Airborne Motorworks AeroRunner
Airborne Motorworks Inc.
Spokane Valley, Washington, USA
Airborne Motorworks was founded in 2014 and is based in Spokane, Washington, USA. The company's purpose is to make electric vertical takeoff and landing (eVTOL) flying cars for advanced air mobility (AAM) and other practical delivery drones urban and rural areas. The company also specializes in developing high performance electric powertrains. The company has developed artificial intelligence software capable of providing flight training and autopilot features called iPilot™. The core of Airborne Motorworks green propulsion technology is safety, utility, thrust capacity, stability, design freedom, battery life/power and efficiency.
The Research and Development facilities of the company are located in Spokane, Washington. Initial manufacturing will take place outside of Atlanta, Georgia. Corporate management is based in the greater Houston area in Texas, close to NASA.
In planning a trip with their eVTOL aircraft, the pilot can input their destination into iPilot™ and will see a virtual roadway appear on the windshield. A dashed center line will give drivers the impression of a highway in the sky, allowing them to stay on track during the flight. Airborne Motorworks will use a combination of cameras, LiDAR, and ultrasonic sensors to provide Spherical Visibility™ around vehicles at up to 820 feet (250 meters) of range.
Autopilot enables automatic steering, acceleration and braking on virtual roadways. These sensors will detect nearby hard and soft objects when they encroach on virtual lanes and they will provide guidance when parking. All Airborne Motorworks aircraft will have hardware for self-driving with safety as a priority. iPilot™ will allow short and long distance trips with minimal assistance from the pilot. Pilots simply need to tell their aircraft where to go.
The company has also designed, manufactured and patented their Electromagnetic Gyroscopic Propulsion (EGP) system which includes a shrouded nacelle with a propeller guard which includes the propeller-fan, electric motor, gyroscope and other electronics for a powerful yet stabilized flight. The company states their shrouded propellers produce 10 times the amount of thrust than a similar sized open propeller. The propeller assembly also has a redundant motor design.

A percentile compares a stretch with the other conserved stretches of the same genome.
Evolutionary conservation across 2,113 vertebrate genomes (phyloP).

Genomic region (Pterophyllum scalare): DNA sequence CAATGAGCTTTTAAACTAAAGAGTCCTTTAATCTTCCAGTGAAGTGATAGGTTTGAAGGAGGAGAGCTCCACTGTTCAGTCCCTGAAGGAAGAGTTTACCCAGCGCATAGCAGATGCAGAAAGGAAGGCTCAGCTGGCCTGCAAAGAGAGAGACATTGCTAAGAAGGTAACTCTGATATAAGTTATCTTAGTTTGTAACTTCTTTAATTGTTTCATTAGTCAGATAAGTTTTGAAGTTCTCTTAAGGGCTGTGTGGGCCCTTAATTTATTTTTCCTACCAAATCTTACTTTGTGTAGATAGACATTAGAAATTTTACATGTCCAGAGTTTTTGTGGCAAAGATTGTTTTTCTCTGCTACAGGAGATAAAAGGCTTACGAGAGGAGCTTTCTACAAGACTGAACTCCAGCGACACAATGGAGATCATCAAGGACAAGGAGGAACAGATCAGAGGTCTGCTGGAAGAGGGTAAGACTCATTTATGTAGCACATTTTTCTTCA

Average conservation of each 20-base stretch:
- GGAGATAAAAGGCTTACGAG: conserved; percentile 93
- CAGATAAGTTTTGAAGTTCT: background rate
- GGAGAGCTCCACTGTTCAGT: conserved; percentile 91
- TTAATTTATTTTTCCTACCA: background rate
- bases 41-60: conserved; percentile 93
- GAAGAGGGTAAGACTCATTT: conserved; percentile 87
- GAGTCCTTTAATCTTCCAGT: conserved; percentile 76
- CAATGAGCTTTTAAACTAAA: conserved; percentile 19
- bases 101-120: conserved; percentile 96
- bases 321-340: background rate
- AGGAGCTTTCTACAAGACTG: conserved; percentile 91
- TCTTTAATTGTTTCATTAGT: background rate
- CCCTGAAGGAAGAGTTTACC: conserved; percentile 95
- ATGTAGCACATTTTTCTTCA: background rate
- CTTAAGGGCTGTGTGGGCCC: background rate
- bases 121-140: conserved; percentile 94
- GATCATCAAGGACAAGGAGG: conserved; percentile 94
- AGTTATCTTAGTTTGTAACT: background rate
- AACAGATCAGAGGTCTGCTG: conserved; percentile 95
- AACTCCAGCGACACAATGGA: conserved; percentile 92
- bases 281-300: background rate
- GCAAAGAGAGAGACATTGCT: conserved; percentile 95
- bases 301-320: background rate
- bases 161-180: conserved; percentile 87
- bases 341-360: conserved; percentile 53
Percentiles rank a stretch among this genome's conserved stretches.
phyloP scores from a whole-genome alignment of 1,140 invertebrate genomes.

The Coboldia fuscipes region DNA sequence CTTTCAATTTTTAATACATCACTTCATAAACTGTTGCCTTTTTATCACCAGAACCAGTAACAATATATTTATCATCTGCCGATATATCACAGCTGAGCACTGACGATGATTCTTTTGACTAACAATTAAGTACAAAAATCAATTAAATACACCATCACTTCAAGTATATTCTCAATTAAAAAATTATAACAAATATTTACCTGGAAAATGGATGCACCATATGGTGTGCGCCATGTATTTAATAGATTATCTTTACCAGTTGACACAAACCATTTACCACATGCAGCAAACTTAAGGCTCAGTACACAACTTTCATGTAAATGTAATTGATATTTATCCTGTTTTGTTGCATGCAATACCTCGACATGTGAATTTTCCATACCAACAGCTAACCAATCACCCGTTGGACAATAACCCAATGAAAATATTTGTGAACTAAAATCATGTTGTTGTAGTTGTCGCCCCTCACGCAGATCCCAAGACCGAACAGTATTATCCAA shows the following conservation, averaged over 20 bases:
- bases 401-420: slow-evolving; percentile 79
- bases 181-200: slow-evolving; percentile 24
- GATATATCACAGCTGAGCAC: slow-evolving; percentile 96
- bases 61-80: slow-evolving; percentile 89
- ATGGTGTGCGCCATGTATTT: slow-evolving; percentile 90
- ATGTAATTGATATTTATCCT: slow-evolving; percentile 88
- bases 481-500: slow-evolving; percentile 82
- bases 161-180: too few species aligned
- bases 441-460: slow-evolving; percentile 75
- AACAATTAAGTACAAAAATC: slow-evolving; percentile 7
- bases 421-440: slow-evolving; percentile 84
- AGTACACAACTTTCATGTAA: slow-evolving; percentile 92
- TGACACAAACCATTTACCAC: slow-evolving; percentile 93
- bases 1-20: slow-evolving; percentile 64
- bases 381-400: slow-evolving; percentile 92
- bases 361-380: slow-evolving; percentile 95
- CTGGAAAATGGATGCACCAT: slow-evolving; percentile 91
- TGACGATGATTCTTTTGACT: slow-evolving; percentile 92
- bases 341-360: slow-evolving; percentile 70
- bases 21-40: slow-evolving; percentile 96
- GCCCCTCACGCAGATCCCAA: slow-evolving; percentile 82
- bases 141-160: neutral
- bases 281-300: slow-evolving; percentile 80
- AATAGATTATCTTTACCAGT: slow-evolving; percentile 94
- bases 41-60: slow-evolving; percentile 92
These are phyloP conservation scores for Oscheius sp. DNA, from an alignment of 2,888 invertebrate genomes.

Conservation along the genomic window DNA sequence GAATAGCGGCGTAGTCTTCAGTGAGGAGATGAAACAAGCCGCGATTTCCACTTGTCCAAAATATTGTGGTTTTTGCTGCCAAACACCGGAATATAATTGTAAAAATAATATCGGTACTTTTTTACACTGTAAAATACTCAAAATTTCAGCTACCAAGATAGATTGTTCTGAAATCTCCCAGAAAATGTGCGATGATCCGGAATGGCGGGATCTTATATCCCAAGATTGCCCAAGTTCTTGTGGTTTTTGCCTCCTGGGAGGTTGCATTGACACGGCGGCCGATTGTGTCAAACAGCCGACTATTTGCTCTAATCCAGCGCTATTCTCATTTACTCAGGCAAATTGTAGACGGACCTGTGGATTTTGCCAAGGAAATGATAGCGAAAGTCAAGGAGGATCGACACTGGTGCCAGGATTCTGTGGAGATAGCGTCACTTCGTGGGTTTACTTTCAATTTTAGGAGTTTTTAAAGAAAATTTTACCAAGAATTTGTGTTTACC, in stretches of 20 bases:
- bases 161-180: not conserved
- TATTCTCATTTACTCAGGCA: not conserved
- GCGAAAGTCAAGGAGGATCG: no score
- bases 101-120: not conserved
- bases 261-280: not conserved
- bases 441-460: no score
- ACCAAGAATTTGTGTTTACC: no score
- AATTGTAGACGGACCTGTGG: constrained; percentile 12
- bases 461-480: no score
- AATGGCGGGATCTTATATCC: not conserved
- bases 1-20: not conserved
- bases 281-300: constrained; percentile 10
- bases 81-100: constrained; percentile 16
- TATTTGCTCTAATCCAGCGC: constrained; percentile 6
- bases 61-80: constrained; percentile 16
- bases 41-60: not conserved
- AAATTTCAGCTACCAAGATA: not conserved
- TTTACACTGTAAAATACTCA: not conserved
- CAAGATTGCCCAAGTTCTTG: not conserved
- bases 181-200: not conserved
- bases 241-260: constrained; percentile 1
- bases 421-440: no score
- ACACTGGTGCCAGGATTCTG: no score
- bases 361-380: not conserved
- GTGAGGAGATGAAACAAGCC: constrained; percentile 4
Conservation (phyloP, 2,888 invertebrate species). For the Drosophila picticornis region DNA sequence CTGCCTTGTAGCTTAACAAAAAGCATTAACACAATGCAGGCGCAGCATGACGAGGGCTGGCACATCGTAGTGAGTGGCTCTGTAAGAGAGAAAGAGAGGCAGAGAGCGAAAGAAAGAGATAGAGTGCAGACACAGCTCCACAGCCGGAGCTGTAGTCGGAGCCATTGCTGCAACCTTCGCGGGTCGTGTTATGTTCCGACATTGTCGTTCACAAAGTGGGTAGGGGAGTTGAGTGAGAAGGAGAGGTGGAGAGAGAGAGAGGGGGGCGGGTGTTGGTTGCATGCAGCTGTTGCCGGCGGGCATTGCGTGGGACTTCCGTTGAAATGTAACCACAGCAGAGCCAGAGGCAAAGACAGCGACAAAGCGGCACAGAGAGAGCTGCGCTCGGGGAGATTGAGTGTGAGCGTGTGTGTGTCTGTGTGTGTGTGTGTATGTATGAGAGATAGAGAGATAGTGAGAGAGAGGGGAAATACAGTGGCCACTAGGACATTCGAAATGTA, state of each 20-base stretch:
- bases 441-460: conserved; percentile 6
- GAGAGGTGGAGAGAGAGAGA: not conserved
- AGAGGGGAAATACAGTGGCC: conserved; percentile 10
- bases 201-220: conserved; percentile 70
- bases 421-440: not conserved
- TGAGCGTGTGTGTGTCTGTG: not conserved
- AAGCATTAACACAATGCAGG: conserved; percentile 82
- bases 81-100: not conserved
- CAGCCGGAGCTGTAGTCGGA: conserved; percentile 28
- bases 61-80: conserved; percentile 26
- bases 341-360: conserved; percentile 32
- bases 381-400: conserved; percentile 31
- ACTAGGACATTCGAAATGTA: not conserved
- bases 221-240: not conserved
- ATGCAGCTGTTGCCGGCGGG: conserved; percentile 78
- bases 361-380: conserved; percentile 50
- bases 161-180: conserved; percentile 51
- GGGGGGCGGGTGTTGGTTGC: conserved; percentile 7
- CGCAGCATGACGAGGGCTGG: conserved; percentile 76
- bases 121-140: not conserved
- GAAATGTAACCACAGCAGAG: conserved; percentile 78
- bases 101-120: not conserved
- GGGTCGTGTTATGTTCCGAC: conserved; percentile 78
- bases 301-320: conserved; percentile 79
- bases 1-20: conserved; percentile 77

The Airborne Motorworks AeroRunner is a one passenger eVTOL hoverbike specifically made for advanced air mobility. The aircraft can be flown autonomously using iPilot™ or can be flown manually. The aircraft has four propeller-fans used for vertical lift and forward flight. The cruise speed, range and flight time has not been disclosed by the company as of April 2022. The aircraft is powered by battery packs.
The pilot sits in motorcycle-styled seating with an open cockpit wearing a protective helmet, gloves, a long sleeve jacket, long pants and closed toed shoes. While this hasn't been stated by the company, the fuselage, stub wings and propeller-nacelles are most likely made from carbon fiber composite material to keep the weight of the aircraft as light as possible and also providing a strong superstructure for the aircraft.
The four propeller-fan nacelle assemblies are located on four low stub wings which are attached at 45 degree angles from the corners of the hoverbike. The stub wings will help with increasing the range of the aircraft and should also help with the stability of the aircraft when flying. The aircraft has a small rear luggage compartment for hand luggage, a grocery bag, carrying a lunch or things of this nature.
The aircraft lands on its fuselage making the aircraft less complex, have a lower purchase price and requires less maintenance in the field. There are also several safety features and redundant systems for the aircraft.
iPilot™ software will make the AeroRunner hoverbike easy to fly and will also allow the pilot to enjoy autonomous flights. The aircraft can also be ferried autonomously to a set location and once landed, a person can fly the aircraft to their destination. The company expects the hoverbike to be used for recreational purposes, as a commuter aircraft used to and from work, for tourism, for vacations, for search and rescue (SAR) operations, for military use and more.
The company has not stated when a prototype will be flown or when they expect to see serial production of the AeroRunner eVTOL hoverbike.
- Aircraft type: eVTOL passenger hoverbike
- Piloting: 1 pilot with motorcycle styled seating with an open cockpit (piloted or autonomous)
- Cruise speed: Unknown
- Range: Unknown
- Flight Time: Unknown
- Propellers: 4 propeller-fans
- Electric Motors: 4 electric motors (with a redundant motor design)
- Power source: Batteries
- Fuselage: Unknown material, possibly carbon fiber
- Wings: There are four stub wings at a 45 degree angles from each corner of the hoverbike and each propeller nacelle is located on the end of each stub wing
- Landing gear: Lands on the airframe
- Safety feature: The propeller-fan is in a shrouded nacelle with a propeller guard to prevent large items such as birds or people from being hit. The propeller-fan assembly uses a gyroscopic type of gimble suspension making the propeller-fan assembly extremely stable. There is a redundant motor design and a patented thrust system for emergency landings.
- Airborne Motorsworks website
- Airborne Motorsworks Facebook
- Airborne Motorsworks Twitter
- Airborne Motorsworks YouTube Channel
- Airborne Motorsworks LinkedIn
- Video: eVTOL Issue: Thrust, Airborne Motorworks, Sept. 12, 2020
- Video: Stability, Airborne Motorworks, Sept. 12, 2020
- Video: Safety, Airborne Motorworks, Sept. 12, 2020
- Video: Design Issue: Flexibility, Airborne Motorworks, Sept. 12, 2020
- Video: Airborne: What We Do, Airborne Motorworks, Sept. 13, 2020
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